A Tale of Two Cheeses

Two very different macaroni and cheese brands reviewed

A Tale of Two Cheeses

Ever since I was a child, I have made a meal out of boxed mac and cheese. My mother will likely attest to this in the comments. For years, my brand of choice was Kraft, and then Annie’s rose in prominence. Perhaps you are like me, enjoying the occasional bowl of noodles—elbows, shells, or bunnies—slathered in a triple-dairy sauce of cheese powder, butter, and milk—because you simply do not have the capacity to make a meal with more than four ingredients.

To put it more accurately, that’s the old me. The new, vegan-style me still loves macaroni and cheese, as long as you swap the dairy with alternative, nut-based concoctions. In my mind, it doesn’t seem like it should be that hard for boxed macaroni brands to go vegan—how much cheese is actually in that little packet of powder, anyway?

Camp, a young company that seemingly popped up out of nowhere last year and quickly saturated my Instagram feed with ads, is trying to capitalize on the lazy vegan market with its own non-dairy mac. (They also make non-vegan mac, for the lazy cheese eaters among us.) Thanks to one of those Instagram offers, I got a free three-pack of Camp’s Vegan Cheezy Mac last month. Like Kraft and Annie’s, Camp’s boxed mac and cheese comes with a powdered sauce mix made out of plants. The pasta is also plant-based and gluten-free, which probably adds to Camp’s cost—a three-pack costs $19.99, or about $6.66 per box. You can save a bit if you purchase a monthly subscription (three boxes every four weeks, which just doesn’t feel right)—that’ll cost you just $15.99, or $5.33 per box. Note that none of these prices include shipping, which is an additional $8 for orders under $30.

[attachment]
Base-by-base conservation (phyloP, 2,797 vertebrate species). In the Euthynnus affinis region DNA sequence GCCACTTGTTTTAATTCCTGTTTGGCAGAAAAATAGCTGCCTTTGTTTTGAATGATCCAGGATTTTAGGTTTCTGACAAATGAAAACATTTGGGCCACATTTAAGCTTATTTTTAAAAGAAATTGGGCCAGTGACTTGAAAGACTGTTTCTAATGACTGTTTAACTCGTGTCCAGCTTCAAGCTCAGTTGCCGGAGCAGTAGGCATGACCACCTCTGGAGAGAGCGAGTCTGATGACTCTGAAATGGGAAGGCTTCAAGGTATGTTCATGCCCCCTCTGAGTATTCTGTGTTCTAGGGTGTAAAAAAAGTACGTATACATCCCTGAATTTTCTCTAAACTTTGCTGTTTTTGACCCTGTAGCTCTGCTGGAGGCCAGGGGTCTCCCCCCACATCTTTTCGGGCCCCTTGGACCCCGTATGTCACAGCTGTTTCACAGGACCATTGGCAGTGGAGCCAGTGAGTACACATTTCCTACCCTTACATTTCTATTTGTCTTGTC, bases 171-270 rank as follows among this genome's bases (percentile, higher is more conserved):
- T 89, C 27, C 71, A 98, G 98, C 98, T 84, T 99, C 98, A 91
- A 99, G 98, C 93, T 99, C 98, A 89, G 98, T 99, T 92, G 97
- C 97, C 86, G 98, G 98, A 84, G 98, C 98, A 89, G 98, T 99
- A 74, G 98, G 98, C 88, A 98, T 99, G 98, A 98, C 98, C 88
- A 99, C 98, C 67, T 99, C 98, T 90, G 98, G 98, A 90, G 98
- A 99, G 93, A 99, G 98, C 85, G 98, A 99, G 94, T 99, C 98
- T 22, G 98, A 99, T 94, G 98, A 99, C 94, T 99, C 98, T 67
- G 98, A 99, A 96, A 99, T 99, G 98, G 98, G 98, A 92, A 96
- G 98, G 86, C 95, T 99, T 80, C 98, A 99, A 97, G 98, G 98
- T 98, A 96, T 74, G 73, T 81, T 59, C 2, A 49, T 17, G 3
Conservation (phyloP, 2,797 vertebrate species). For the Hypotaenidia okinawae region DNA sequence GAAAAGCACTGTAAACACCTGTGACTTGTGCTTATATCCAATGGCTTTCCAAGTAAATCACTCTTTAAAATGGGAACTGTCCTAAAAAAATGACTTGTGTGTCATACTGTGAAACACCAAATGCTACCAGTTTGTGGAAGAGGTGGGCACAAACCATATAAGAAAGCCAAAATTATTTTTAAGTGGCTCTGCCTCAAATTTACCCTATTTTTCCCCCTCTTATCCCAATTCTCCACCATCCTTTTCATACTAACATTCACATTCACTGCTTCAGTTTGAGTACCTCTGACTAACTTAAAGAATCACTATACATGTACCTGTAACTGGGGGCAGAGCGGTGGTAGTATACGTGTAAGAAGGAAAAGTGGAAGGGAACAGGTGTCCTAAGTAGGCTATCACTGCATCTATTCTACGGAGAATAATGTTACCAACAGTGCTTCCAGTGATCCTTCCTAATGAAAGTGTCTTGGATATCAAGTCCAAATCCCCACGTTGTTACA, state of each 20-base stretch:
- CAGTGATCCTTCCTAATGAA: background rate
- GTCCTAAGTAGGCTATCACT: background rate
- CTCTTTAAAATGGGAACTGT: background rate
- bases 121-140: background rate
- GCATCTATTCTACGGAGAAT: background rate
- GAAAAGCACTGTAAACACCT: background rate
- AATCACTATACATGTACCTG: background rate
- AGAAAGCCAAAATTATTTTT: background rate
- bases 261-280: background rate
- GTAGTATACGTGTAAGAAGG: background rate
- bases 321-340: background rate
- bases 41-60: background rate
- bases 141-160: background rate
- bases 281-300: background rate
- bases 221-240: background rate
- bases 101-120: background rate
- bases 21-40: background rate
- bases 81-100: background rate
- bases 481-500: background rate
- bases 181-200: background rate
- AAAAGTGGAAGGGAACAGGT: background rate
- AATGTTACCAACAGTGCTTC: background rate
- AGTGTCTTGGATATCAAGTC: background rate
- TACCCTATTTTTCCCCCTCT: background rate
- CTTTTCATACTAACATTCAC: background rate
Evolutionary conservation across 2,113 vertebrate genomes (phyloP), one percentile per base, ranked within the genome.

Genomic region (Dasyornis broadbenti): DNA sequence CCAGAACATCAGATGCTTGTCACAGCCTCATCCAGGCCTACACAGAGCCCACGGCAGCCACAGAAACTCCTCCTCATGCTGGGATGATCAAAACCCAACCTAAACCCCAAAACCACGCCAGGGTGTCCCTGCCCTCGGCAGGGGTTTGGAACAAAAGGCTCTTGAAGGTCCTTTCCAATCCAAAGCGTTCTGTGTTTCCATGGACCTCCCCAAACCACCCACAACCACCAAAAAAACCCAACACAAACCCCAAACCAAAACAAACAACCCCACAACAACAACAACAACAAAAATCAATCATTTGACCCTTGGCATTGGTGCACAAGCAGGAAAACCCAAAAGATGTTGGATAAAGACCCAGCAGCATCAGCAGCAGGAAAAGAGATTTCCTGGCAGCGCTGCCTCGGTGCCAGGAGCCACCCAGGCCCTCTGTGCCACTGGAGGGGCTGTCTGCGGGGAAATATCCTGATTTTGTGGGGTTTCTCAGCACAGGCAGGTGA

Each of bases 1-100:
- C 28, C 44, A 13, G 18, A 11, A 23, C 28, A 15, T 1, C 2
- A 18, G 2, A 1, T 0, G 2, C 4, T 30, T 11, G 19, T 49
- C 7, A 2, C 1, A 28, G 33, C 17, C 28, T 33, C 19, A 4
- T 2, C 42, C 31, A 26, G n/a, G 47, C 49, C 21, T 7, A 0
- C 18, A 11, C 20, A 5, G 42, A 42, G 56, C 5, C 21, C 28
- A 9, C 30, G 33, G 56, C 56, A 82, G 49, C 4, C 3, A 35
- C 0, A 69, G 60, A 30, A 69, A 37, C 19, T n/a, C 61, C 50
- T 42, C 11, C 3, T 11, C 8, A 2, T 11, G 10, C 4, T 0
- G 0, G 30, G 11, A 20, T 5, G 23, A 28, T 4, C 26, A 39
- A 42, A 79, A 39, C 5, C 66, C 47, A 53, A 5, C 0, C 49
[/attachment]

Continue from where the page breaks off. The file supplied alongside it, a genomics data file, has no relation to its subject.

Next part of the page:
Three boxes of Camp mac and cheese surround a bowl of the cooked macaroni product.

I’ll admit that the high price of Camp turned me into a much harsher critic than I might otherwise be. The noodles were a little chewy, though not unpleasant. The sauce definitely tasted “cheezy,” though I felt it was a bit muted. With every bite I took, I couldn’t stop myself from trying to calculate the value of each spoonful of noodles.

Annie’s mac and cheese is also around $6 per box, but at least you can get it at the grocery store (and their vegan varieties are, at least in my experience, tastier than Camp). If Camp could get its products into stores—and keep the price competitive with Annie’s—I could see myself picking up a box when I need a quick lunch in the cupboard. But until then, I can’t see myself eating Camp Vegan Cheezy Mac again.

I know what many of you are probably thinking: “Adam, I truly do not care about vegan macaroni and cheese. Give me something made with real dairy that I sink my teeth into!” Unfortunately, I cannot provide this experience, which is why I thought I would invite writer Kate Raphael to review Cheetos Mac ‘n Cheese Bold & Cheesy, an appropriately disturbing dairy-rich boxed mac.